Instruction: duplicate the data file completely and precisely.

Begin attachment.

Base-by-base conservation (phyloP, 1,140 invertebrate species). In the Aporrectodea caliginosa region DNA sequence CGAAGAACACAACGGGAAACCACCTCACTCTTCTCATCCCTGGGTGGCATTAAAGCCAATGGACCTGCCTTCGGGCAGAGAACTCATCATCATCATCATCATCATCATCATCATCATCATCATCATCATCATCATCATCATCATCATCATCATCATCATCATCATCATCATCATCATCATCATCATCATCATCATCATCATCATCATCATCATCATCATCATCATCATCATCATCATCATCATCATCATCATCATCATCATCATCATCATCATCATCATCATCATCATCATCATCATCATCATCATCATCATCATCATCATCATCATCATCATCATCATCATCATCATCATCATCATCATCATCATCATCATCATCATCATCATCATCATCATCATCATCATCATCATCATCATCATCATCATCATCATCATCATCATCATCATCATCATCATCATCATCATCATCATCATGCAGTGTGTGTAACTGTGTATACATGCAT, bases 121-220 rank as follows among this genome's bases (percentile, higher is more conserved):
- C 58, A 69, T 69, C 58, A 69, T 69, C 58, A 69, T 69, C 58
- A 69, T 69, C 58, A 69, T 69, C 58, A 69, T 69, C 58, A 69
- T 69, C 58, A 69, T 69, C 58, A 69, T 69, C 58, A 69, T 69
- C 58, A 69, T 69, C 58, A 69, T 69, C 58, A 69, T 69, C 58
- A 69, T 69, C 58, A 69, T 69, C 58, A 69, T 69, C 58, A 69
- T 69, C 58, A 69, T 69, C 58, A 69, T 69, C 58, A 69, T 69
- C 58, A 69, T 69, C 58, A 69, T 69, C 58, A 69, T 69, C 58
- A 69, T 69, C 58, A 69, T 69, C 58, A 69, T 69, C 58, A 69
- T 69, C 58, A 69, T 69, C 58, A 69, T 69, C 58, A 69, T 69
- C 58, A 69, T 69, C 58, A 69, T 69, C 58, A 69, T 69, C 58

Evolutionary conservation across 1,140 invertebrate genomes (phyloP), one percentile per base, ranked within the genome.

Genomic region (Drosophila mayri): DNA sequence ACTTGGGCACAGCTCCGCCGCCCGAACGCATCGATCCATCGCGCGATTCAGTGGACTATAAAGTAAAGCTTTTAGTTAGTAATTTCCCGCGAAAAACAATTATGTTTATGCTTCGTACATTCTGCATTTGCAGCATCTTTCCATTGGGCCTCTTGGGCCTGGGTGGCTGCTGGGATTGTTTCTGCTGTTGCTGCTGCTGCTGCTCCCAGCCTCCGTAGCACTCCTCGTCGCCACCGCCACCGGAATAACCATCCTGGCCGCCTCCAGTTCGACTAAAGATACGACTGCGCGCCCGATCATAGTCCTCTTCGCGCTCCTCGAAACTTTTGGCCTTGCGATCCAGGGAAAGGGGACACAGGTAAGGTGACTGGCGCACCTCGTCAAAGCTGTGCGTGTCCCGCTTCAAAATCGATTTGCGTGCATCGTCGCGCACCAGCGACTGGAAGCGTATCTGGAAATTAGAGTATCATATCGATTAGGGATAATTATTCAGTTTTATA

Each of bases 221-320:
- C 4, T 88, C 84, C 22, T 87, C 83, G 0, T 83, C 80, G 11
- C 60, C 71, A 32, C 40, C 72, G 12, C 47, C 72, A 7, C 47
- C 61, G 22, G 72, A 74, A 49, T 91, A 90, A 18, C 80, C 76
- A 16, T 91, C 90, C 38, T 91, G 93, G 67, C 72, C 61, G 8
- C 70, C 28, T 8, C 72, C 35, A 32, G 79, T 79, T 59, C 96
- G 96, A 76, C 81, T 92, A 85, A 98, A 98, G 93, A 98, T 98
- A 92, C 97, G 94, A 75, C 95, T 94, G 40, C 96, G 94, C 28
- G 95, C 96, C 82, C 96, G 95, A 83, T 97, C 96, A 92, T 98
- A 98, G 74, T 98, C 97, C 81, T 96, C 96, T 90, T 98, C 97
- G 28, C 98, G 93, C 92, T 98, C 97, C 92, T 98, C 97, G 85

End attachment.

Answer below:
Base-by-base conservation (phyloP, 1,140 invertebrate species). In the Aporrectodea caliginosa region DNA sequence CGAAGAACACAACGGGAAACCACCTCACTCTTCTCATCCCTGGGTGGCATTAAAGCCAATGGACCTGCCTTCGGGCAGAGAACTCATCATCATCATCATCATCATCATCATCATCATCATCATCATCATCATCATCATCATCATCATCATCATCATCATCATCATCATCATCATCATCATCATCATCATCATCATCATCATCATCATCATCATCATCATCATCATCATCATCATCATCATCATCATCATCATCATCATCATCATCATCATCATCATCATCATCATCATCATCATCATCATCATCATCATCATCATCATCATCATCATCATCATCATCATCATCATCATCATCATCATCATCATCATCATCATCATCATCATCATCATCATCATCATCATCATCATCATCATCATCATCATCATCATCATCATCATCATCATCATCATCATCATCATCATCATCATCATCATGCAGTGTGTGTAACTGTGTATACATGCAT, bases 121-220 rank as follows among this genome's bases (percentile, higher is more conserved):
- C 58, A 69, T 69, C 58, A 69, T 69, C 58, A 69, T 69, C 58
- A 69, T 69, C 58, A 69, T 69, C 58, A 69, T 69, C 58, A 69
- T 69, C 58, A 69, T 69, C 58, A 69, T 69, C 58, A 69, T 69
- C 58, A 69, T 69, C 58, A 69, T 69, C 58, A 69, T 69, C 58
- A 69, T 69, C 58, A 69, T 69, C 58, A 69, T 69, C 58, A 69
- T 69, C 58, A 69, T 69, C 58, A 69, T 69, C 58, A 69, T 69
- C 58, A 69, T 69, C 58, A 69, T 69, C 58, A 69, T 69, C 58
- A 69, T 69, C 58, A 69, T 69, C 58, A 69, T 69, C 58, A 69
- T 69, C 58, A 69, T 69, C 58, A 69, T 69, C 58, A 69, T 69
- C 58, A 69, T 69, C 58, A 69, T 69, C 58, A 69, T 69, C 58

Evolutionary conservation across 1,140 invertebrate genomes (phyloP), one percentile per base, ranked within the genome.

Genomic region (Drosophila mayri): DNA sequence ACTTGGGCACAGCTCCGCCGCCCGAACGCATCGATCCATCGCGCGATTCAGTGGACTATAAAGTAAAGCTTTTAGTTAGTAATTTCCCGCGAAAAACAATTATGTTTATGCTTCGTACATTCTGCATTTGCAGCATCTTTCCATTGGGCCTCTTGGGCCTGGGTGGCTGCTGGGATTGTTTCTGCTGTTGCTGCTGCTGCTGCTCCCAGCCTCCGTAGCACTCCTCGTCGCCACCGCCACCGGAATAACCATCCTGGCCGCCTCCAGTTCGACTAAAGATACGACTGCGCGCCCGATCATAGTCCTCTTCGCGCTCCTCGAAACTTTTGGCCTTGCGATCCAGGGAAAGGGGACACAGGTAAGGTGACTGGCGCACCTCGTCAAAGCTGTGCGTGTCCCGCTTCAAAATCGATTTGCGTGCATCGTCGCGCACCAGCGACTGGAAGCGTATCTGGAAATTAGAGTATCATATCGATTAGGGATAATTATTCAGTTTTATA

Each of bases 221-320:
- C 4, T 88, C 84, C 22, T 87, C 83, G 0, T 83, C 80, G 11
- C 60, C 71, A 32, C 40, C 72, G 12, C 47, C 72, A 7, C 47
- C 61, G 22, G 72, A 74, A 49, T 91, A 90, A 18, C 80, C 76
- A 16, T 91, C 90, C 38, T 91, G 93, G 67, C 72, C 61, G 8
- C 70, C 28, T 8, C 72, C 35, A 32, G 79, T 79, T 59, C 96
- G 96, A 76, C 81, T 92, A 85, A 98, A 98, G 93, A 98, T 98
- A 92, C 97, G 94, A 75, C 95, T 94, G 40, C 96, G 94, C 28
- G 95, C 96, C 82, C 96, G 95, A 83, T 97, C 96, A 92, T 98
- A 98, G 74, T 98, C 97, C 81, T 96, C 96, T 90, T 98, C 97
- G 28, C 98, G 93, C 92, T 98, C 97, C 92, T 98, C 97, G 85